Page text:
The world currently knows two prevailing and competing economic systems: shareholder capitalism, which is dominant in many Western economies, and state capitalism, which is prominent in many emerging markets.

Both systems have led to tremendous economic progress over the past few decades. They left us with a world that is more prosperous than ever before. But each has equally brought about major social, economic, and environmental downsides. They led to rising inequalities of income, wealth, and opportunity; increased tensions between the haves and the have-nots; and above all, a mass degradation of the environment.

Given the shortcomings of both of these systems, we believe we need a new, better global system: stakeholder capitalism. In this system, the interests of all stakeholders in the economy and society are taken on board, companies optimize for more than just short-term profits, and governments are the guardians of equality of opportunity, a level-playing field in competition, and a fair contribution of and distribution to all stakeholders with regards to the sustainability and inclusivity of the system.

But how can we achieve this? What does it look like in practice? And where did the current two systems go wrong? Let us start with the last question first and take a closer look at the two prevailing systems of today.

Comparing shareholder, stakeholder and state capitalism
Comparing shareholder, stakeholder and state capitalism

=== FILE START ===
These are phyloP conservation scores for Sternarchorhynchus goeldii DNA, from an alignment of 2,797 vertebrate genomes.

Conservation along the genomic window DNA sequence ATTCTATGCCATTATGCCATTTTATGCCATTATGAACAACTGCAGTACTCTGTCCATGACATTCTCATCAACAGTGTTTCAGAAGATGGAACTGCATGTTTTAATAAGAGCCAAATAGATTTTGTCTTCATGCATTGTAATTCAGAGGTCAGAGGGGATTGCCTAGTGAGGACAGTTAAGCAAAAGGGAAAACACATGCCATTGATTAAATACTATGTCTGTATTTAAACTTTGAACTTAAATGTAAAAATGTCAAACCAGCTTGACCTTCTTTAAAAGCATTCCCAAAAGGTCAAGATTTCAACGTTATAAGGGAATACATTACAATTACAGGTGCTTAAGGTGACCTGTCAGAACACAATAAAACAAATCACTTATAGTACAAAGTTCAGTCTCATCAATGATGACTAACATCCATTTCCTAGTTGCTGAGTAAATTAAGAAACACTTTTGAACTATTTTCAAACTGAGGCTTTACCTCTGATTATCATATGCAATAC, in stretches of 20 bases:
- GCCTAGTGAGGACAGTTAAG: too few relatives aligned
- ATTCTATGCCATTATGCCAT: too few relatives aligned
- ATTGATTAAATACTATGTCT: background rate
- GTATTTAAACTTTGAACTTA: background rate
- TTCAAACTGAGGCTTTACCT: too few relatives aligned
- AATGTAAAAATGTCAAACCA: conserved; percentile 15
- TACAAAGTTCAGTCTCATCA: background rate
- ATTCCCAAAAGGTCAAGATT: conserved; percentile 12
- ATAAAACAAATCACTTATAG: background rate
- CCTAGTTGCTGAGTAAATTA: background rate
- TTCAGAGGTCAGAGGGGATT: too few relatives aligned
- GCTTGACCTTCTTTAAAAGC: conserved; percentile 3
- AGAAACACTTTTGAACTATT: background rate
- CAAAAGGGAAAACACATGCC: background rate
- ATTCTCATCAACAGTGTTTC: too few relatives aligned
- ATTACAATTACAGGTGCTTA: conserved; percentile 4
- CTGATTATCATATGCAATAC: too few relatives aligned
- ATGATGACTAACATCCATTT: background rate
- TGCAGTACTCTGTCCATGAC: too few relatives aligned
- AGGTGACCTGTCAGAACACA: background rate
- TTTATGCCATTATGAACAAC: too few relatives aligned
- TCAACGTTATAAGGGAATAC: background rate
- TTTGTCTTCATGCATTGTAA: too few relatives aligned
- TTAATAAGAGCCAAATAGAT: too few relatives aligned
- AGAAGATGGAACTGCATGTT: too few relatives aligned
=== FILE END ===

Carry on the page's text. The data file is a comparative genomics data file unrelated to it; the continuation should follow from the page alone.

Consider first shareholder capitalism. It is the form of capitalism in which the interests of one stakeholder, the shareholder, dominate over all others. Companies operate with the sole purpose of maximizing profits and returning the highest possible dividends to shareholders.

That is the force we have seen at work in the past few decades. Moreover, as companies increasingly became global, the power of unions evaporated, and the ability of national governments to act as an arbiter declined. It led to a situation where shareholders became not just preeminent nationally but dominant globally, and many other stakeholders—employees, communities, suppliers, governments, and the environment—lost out as a consequence.

In recent decades, another form of capitalism emerged as an alternative: state capitalism. It, too, is a capitalist model, if we follow the definition that a system is capitalist when “private actors own and control property in accord with their interests, and demand and supply freely set prices in markets in a way that can serve the best interests of society.”

Despite this, the state is considered the most important stakeholder and retains power over individual shareholders. The government achieves its dominant role in at least three ways. First, it keeps a strong hand in the distribution of both resources and opportunities. Second, it can intervene in virtually any industry. And third, it can direct the economy by means of large-scale infrastructure, research and development, and education, health care, or housing projects.

Theoretically at least, it solves a major shortcoming of shareholder capitalism because there are mechanisms in place to ensure that private and short-term interests do not overtake broader societal interests.